A great therapist offers tips and advice that will help you succeed in how you eat, exercise and take care of yourself. Bodywork is much more than massage—it’s an attitude that encourages you to maintain a path of healthy living and body strength and agility. If you are dealing with something that the therapist is not best suited to aid you with or has helped you as much as they can, do they have people they can refer you to continue your progress? You can really tell a lot about a therapists’ intent if they give you the education and resources that can prevent the need for frequent use of their services. That’s when you really know they are in the business of helping people.
5. What are your goals and desired outcomes?
For example, if you want relaxation, does the atmosphere support what you want, with soothing music, scrubs, oils, fragrance and music?
If you have a sports injury, the “relaxation only” therapist isn’t the right one for you. Light massage won’t be as effective in healing as a therapist who specializes in therapeutic massage. In fact, they may not even have the training and knowledge required to pinpoint an injury or injury pattern in the body and treat it to break up scar tissue, prevent adhesions, and speed the healing process along.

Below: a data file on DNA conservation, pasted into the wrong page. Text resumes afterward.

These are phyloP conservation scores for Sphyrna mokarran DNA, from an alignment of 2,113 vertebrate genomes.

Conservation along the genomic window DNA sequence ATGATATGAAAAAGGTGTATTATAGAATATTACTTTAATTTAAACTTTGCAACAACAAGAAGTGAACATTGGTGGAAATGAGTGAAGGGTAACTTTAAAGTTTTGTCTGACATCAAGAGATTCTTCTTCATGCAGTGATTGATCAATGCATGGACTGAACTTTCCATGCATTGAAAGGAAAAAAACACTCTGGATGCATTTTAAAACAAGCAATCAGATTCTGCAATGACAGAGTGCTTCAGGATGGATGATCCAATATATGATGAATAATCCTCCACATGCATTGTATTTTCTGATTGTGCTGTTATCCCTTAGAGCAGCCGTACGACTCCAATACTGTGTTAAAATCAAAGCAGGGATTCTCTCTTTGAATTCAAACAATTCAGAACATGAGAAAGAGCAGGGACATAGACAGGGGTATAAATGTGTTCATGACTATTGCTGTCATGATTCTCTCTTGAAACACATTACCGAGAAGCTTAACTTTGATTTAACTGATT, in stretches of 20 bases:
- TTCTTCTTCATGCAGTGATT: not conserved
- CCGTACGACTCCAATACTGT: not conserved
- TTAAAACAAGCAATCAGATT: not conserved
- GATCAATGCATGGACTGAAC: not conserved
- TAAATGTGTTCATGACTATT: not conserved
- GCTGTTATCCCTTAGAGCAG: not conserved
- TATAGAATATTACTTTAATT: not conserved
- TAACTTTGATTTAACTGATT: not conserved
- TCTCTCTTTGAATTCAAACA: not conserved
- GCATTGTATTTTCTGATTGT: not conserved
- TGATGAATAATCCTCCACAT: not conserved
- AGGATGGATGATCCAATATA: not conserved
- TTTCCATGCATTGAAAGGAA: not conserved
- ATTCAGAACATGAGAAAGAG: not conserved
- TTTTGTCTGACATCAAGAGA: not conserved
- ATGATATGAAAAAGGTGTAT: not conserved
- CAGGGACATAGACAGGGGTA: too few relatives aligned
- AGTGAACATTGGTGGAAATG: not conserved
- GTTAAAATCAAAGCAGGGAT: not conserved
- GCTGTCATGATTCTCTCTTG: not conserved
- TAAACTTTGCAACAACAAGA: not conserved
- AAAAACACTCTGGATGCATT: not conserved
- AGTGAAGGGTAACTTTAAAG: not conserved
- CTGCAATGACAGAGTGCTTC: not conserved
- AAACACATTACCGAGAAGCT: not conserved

If your goals are more spiritual or energetic in nature, that is another skill set altogether that isn’t often taught in a massage program. Some people are naturally intuitive or able to utilize energy and seek out other forms of training in the practices of reiki, or qi gong, or stones, etc.
6. Does your therapist have any other qualifications or specialties outside of massage?
A sports therapist knows how to use massage to quickly heal injuries, as well as help you prepare your body and joints to be the most functional in competition. This person can also do the relaxation that can help an athlete perform at their best. If the therapist also has an affiliation with a college sports program, they may very well have more experience than someone straight out of school.
I myself am a professional dancer. I had been working to hone my body and skills for years before I ever went to school for massage. I also have a BFA degree in dance which requires lots of somatic (body) training. I have knowledge of the body, how it works, how it breaks down, and methods of recovery that a person who may just be affiliated with a sports team would be completely jealous of.
7. Is the scheduling flexible to fit your needs?
We all have different jobs and passions in life. Some people have specific medical needs, others have families, etc. We also have different preferences for when we’d like massage or desire a different outcome.
Certain facilities, often larger companies and chains fall into this category, have set hours and lots of therapists. This can often lead to some convenience of being able to call up at the last second and getting in to get a massage but may leave you with getting a different therapist every time. Some people don’t mind that, but in my experience, people generally prefer someone they know and are comfortable with and who is familiar with the body and health history of the client.